There’s a lot to be said for longevity, right?
Well, consider the fact that Janet Jackson has survived in the notoriously fickle entertainment business for almost forty years. Since making her debut on the Vegas stage with her famous family, the youngest child of Joseph and Katherine has made her mark as a TV star (Penny on “Good Times,” Charlene on “Diff’rent Strokes,” Cleo on “Fame,”) a movie actress (“Poetic Justice,” “Nutty Professor II: The Klumps,” and a string of Tyler Perry movies,) a best-selling author (“True You” was a New York Times best seller,) and, of course, one of the most successful pop singers in music history.
Of course, she’s also spent many of those years as a tabloid figure thanks to a string of high-profile relationships, issues with her weight, and, well…the fact that she’s a member of the Jackson family. Oh, yeah–and there was also the infamous Super Bowl “Nipplegate” incident. Although her record sales have slipped and she’s no longer the pop culture force she was in the late ’80s and the ’90s, she’s still Janet. No last name even necessary. Here’s a look at her recorded history.
Janet Jackson (1982): Janet’s first album was made under duress, apparently. She says that her father and brother Randy had the idea to get her signed to a recording contract after discovering some music she’d made alone in the family recording studio. Satisfied with her career as an actress, and looking to go to college to study business law, she resisted, but Papa Joe won out and Jan found herself in the studio with the likes of popular duo Rene & Angela and Foster Sylvers (the youngest member of a family group who’d received tons of comparisons to the Jacksons.) The end result was a pleasant slice of early ’80s pop-funk. There’s not really much indication that the person singing these songs was going to turn into an icon, but Janet’s debut has held up surprisingly well in the thirty years since its release. The uptempo songs are bouncy in the way most of urban radio was in the days pre-quiet storm and pre-rap. The slippery funk groove of “Don’t Mess Up This Good Thing” is a highlight, featuring some of Janet’s most gutsy singing. She also scores with the new wave-esque “Come Give Your Love To Me,” which was a top 10 hit on the R&B charts. Missteps? Any track where the tempo slows, and opening song “Say You Do,” which is a bald-faced ripoff of Michael’s “Don’t Stop ‘Til You Get Enough.”-BM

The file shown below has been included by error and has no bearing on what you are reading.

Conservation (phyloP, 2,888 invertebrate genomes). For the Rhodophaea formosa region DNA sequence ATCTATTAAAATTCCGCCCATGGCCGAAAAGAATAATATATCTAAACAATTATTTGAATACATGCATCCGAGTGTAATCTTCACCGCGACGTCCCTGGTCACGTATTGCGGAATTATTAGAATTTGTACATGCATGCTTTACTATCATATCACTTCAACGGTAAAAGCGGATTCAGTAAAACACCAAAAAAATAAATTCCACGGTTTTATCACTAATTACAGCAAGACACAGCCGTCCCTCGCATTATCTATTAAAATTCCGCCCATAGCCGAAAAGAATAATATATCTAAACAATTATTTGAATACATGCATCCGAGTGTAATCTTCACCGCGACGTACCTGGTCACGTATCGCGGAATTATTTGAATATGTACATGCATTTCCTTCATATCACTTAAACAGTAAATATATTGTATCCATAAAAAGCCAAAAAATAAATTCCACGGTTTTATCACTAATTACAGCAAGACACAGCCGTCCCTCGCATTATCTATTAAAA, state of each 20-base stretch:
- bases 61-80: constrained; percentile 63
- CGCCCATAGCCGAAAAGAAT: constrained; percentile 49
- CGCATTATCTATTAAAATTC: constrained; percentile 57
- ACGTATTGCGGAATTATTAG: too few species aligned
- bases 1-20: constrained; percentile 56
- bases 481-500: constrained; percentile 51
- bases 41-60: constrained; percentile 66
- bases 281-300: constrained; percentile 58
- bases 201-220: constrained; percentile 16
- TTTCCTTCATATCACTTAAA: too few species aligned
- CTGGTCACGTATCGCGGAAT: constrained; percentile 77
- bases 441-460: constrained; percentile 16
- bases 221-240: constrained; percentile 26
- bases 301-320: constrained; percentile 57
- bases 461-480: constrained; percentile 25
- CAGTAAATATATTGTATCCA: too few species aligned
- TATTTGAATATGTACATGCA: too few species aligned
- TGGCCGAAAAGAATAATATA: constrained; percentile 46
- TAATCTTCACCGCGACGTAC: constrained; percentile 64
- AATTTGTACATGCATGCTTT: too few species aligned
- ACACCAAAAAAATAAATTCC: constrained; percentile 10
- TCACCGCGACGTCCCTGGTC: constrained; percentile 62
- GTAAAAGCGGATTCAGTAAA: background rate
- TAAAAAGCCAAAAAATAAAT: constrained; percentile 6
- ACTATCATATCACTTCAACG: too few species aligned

Dream Street (1984): After trying (and not quite succeeding) to make a name for herself without any assistance from her siblings on her debut, Janet turns to her folks for album #2. The end result? Arguably the least listenable of all Janet’s albums, and certainly the worst selling/charting. Brother Marlon produced several tracks, including first single “Don’t Stand Another Chance.” Also prominent on “Chance”-Michael, who adds electric ad-libs and almost steals the track from his baby sister (not his fault: I don’t think Michael was capable of second-fiddling during the period immediately post Thriller.) The remainder of Dream Street is mostly anonymous dance-pop production from disco legend Giorgio Moroder, including an odious duet with British pop singer Cliff Richard (who was easily twice Janet’s age at the time) called “Two To The Power of Love.” Nodding towards the collaboration that would jump start her singing career, Janet was teamed with former Time member Jesse Johnson for two pleasantly funky cuts-“Pretty Boys” and “Fast Girls.” Janet would soon turn to two of Jesse’s former bandmates and go on to record-breaking success. Unless you’re a super-fan or a completist, you can skip this album entirely.-BM
Control (1986): When I hear this album it reminds me of two things. As a 9-year old this was probably the most played CD in our house with my mom blasting Janet while cleaning the house or cooking us dinner. Second, the NBA Superstars video featuring Magic Johnson. Almost 20 years later and my brother and I still sing “Control” while throwing behind-the-back passes in the backyard.